June 29, 2022



How New York’s Van Leeuwen ice cream is blending into Houston’s local food scene

4 min read

Over the years, Houston has rightfully become a dining destination. The city has plenty of homegrown talent, but companies from thousands of miles away are starting to call it a second home, including a New York cult favorite ice cream shop.

Van Leeuwen started in 2008 in New York City with just one truck—a 1988 mail truck that co-founder and CEO Ben Van Leeuwen and his brother, Pete Van Leeuwen, found on eBay, painted yellow and converted to an ice cream truck. Along with co-founder Laura O’Neill, they began selling to the streets of New York, touting a product “with no unnecessary ingredients,” Ben said. It was certainly different from the strawberry shortcake bars he and Pete were slinging from Good Humor trucks during summers in Connecticut growing up. 

Now, 14 years later, the company has scoop shops in New York, New Jersey, California, Pennsylvania, Colorado, Connecticut and Texas. Houston was its first foray into Texas, starting with the Rice Village location that opened in May 2021. 

But how does a New York-based brand integrate itself into a place that doesn’t really pay mind to the trends up north? It’s simple, Ben says: You spend a lot of time getting to know that place and its producers, chefs and people over weeks before opening. 

“We want the new markets we go into to really understand that we’re not just throwing stores into a new market in an unthoughtful way,” Ben said. “We’re going into these new markets because we really, really like them.”

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Houston was an obvious choice for expansion. When Ben first visited the city in May 2020, one thing became immediately clear: “People like food here, and they have very good taste.” The Van Leeuwen team learned more about one of the biggest and most diverse cities in the U.S., and was attracted to its booming, ever-evolving energy, particularly in the food scene.

Chef Christine Ha's collaboration with Van Leeuwen, a Bananas for Cheese ice cream, is inspired by a childhood snack of hers.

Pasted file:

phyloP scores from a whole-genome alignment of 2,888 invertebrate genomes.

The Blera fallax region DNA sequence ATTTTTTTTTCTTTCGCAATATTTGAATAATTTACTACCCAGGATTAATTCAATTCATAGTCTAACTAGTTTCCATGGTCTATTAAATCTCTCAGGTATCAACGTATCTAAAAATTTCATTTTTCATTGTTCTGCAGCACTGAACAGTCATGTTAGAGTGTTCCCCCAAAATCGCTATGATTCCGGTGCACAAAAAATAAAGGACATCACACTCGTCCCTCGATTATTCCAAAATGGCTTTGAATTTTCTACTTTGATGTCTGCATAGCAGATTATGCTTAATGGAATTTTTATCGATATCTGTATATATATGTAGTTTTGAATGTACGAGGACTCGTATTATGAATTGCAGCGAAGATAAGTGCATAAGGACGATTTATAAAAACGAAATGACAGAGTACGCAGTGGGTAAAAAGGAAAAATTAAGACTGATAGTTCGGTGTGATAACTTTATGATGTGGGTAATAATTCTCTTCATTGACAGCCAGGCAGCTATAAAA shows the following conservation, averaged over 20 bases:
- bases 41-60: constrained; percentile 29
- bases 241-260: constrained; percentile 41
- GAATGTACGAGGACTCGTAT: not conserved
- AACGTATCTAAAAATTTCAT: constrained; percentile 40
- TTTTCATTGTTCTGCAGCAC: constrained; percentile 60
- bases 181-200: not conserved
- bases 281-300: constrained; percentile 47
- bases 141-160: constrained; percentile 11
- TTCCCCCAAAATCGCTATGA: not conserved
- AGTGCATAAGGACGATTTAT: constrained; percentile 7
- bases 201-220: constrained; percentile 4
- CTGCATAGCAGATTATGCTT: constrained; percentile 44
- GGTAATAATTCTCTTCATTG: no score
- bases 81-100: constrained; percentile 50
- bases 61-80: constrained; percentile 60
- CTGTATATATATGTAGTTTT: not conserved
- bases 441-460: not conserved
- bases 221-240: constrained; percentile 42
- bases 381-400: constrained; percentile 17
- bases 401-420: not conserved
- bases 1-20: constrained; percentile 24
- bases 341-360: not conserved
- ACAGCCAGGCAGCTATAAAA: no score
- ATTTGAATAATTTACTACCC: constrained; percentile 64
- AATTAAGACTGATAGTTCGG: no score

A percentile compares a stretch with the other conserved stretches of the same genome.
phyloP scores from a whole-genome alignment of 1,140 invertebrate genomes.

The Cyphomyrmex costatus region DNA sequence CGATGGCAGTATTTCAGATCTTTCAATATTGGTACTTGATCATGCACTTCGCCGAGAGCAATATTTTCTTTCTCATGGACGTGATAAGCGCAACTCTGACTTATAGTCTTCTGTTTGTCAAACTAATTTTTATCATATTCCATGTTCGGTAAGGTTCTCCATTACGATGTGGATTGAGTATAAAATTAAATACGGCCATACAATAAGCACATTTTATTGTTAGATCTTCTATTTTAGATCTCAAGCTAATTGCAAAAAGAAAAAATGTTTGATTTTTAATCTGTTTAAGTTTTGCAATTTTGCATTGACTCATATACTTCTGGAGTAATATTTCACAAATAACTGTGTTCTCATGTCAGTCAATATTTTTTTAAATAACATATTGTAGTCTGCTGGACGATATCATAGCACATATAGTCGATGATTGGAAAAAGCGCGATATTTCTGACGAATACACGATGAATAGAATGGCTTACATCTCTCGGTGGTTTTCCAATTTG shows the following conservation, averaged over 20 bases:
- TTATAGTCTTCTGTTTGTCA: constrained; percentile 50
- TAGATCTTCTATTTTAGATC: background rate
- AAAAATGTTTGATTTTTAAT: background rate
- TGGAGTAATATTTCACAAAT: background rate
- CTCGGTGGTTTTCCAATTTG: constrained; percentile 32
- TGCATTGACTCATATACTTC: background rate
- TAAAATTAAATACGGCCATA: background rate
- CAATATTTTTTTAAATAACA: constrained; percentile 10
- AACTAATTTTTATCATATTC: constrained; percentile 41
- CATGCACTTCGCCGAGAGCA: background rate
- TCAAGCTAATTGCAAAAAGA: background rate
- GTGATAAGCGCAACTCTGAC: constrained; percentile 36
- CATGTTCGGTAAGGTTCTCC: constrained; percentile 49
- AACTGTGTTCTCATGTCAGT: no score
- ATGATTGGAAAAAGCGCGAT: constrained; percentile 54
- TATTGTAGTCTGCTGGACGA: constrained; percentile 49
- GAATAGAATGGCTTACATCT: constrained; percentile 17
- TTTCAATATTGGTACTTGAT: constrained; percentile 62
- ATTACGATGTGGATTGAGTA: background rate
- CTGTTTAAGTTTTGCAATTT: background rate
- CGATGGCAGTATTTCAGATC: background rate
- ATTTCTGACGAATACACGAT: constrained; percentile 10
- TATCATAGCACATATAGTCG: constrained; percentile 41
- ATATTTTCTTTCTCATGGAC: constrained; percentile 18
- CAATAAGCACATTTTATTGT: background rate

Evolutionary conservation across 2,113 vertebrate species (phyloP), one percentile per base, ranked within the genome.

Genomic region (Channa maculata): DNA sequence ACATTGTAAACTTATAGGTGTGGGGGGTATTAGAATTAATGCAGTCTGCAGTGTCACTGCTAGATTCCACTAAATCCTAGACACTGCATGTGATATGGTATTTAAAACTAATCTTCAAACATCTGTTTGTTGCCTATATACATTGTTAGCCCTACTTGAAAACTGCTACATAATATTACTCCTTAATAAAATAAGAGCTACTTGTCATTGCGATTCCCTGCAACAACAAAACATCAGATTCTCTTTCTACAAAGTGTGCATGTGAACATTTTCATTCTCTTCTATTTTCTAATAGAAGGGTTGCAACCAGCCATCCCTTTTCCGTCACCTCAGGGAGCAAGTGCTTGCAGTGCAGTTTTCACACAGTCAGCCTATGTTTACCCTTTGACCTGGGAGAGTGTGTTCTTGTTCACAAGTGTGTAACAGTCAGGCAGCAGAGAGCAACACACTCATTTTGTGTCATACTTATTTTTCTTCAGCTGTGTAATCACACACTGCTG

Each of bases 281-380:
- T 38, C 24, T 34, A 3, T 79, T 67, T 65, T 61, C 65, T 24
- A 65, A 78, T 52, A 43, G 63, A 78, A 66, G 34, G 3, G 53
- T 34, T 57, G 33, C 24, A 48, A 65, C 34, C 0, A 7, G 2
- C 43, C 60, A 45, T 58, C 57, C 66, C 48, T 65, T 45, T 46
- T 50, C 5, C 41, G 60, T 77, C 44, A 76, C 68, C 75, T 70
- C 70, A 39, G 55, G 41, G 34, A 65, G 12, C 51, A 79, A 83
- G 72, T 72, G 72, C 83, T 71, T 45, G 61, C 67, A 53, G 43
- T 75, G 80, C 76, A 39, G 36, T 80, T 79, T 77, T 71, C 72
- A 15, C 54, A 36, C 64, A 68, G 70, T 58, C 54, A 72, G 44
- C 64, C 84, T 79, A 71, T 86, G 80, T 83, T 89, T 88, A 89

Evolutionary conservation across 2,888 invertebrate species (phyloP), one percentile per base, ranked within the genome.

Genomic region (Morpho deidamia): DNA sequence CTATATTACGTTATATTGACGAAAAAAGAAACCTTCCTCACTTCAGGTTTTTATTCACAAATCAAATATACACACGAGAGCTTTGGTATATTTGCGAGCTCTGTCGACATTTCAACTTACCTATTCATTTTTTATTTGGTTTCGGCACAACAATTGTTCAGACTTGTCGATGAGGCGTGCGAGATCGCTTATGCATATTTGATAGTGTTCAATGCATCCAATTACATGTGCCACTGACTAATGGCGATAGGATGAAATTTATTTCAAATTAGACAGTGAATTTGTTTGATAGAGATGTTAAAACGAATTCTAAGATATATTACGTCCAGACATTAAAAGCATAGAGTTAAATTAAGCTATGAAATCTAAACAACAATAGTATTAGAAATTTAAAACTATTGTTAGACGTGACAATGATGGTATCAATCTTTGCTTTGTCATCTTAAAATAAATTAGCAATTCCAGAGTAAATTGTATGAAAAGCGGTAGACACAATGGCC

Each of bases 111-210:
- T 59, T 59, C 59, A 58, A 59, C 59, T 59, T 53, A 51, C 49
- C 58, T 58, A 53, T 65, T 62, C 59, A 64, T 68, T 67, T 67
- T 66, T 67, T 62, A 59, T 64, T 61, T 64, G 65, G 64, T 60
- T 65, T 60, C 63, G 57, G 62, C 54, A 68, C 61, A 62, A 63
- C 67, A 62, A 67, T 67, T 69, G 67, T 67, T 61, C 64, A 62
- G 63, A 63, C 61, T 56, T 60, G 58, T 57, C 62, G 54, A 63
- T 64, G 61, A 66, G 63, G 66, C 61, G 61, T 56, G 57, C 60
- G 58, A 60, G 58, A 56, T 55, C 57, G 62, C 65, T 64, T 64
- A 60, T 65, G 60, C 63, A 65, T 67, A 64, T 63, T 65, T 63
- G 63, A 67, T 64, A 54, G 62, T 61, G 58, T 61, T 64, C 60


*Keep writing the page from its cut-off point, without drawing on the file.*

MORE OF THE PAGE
Chef Christine Ha’s collaboration with Van Leeuwen, a Bananas for Cheese ice cream, is inspired by a childhood snack of hers.

Van Leeuwen Ice Cream

To better blend into Houston’s fabric, Van Leeuwen has brought some of the city’s most famous food personalities into the fold. Each time the brand opens a new shop in a city, it creates an exclusive scoop, highlighting a local producer or flavor—an easy task for Houston’s locations.

Van Leeuwen partnered with Houston’s Yellow Rose Distilling for a Yellow Rose Bourbon Pecan Pie ice cream when it opened its Rice Village location, and tapped local artist Donkeeboy to create a live mural at the grand opening celebration. Not long after, it was followed by a Hugo Ortega-created flavor—Horchata Dulce de Leche Swirl—for the opening of the Uptown Park shop in August 2021.

To commemorate the opening of its Montrose outpost in February, Van Leeuwen worked with chef Christine Ha of Xin Chao and The Blind Goat to create the flavor Bananas for Cheese, based on one of her favorite childhood snacks: Laughing Cow cheese and banana slices. Featuring a gouda and mascarpone base with banana jam and milk chocolate chips, it’s currently available at both of Ha’s restaurants. Ben says it’s one of the more unique flavors they’ve ever made.

Besides the chef partnerships and the weeks of research and visits, Ben also knows it’s important to come to a new place with humility, especially in a city like Houston. After all, there’s good food on every corner and Houstonians can sniff out inauthenticity quickly.

“There’s definitely fear [of]: Are we just gonna be seen as this bigger New York brand who’s swooping into this city that isn’t New York and just thinking that we’ll be great because we’re from New York? We never want it to seem that way,” Ben said.

Despite opening its first Houston shop during the pandemic, Ben says business is going great. Van Leeuwen is currently scoping out locations for two more scoop shops in Houston, where Ben is excited to continue exploring the growing dining scene. He’s gotten to sample many of Ortega’s restaurants, loves Candente, and recently celebrated his birthday at Bludorn. 

“There was this old mentality of: The only good food is in New York, the only good restaurants are in New York,” Ben said. “I think if any city right now proves that to be completely untrue, it’s Houston.”

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